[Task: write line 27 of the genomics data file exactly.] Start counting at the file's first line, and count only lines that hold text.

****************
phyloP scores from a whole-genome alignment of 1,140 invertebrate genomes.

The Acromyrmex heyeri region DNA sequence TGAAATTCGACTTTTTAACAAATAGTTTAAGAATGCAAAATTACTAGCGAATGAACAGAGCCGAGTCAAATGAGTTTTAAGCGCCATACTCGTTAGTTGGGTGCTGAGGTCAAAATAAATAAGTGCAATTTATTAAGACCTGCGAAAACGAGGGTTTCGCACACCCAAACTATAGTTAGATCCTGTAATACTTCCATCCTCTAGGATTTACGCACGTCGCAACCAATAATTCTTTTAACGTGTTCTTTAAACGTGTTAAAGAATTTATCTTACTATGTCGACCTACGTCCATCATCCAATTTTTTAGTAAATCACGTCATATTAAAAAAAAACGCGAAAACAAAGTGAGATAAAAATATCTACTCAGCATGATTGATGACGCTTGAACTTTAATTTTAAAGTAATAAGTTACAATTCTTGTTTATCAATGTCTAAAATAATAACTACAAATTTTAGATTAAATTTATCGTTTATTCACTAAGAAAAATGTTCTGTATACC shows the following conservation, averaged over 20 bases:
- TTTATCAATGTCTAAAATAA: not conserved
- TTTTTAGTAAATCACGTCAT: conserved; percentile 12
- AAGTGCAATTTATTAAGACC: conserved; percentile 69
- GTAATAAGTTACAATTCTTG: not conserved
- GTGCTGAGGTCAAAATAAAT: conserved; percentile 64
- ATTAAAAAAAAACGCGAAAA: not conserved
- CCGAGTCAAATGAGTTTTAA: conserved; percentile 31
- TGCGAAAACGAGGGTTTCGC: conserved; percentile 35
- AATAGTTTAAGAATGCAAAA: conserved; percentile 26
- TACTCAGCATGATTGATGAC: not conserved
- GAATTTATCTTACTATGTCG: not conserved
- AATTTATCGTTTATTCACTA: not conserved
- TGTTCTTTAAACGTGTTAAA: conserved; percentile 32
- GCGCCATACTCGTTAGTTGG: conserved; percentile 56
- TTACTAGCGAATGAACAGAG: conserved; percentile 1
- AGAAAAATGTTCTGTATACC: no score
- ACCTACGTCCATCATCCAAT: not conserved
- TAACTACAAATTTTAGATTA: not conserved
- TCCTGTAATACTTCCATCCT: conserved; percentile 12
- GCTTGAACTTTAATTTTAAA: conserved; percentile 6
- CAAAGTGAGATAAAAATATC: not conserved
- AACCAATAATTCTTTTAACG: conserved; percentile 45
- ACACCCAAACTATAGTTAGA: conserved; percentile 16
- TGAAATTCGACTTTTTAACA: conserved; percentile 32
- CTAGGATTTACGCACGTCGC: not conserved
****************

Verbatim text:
- CTAGGATTTACGCACGTCGC: not conserved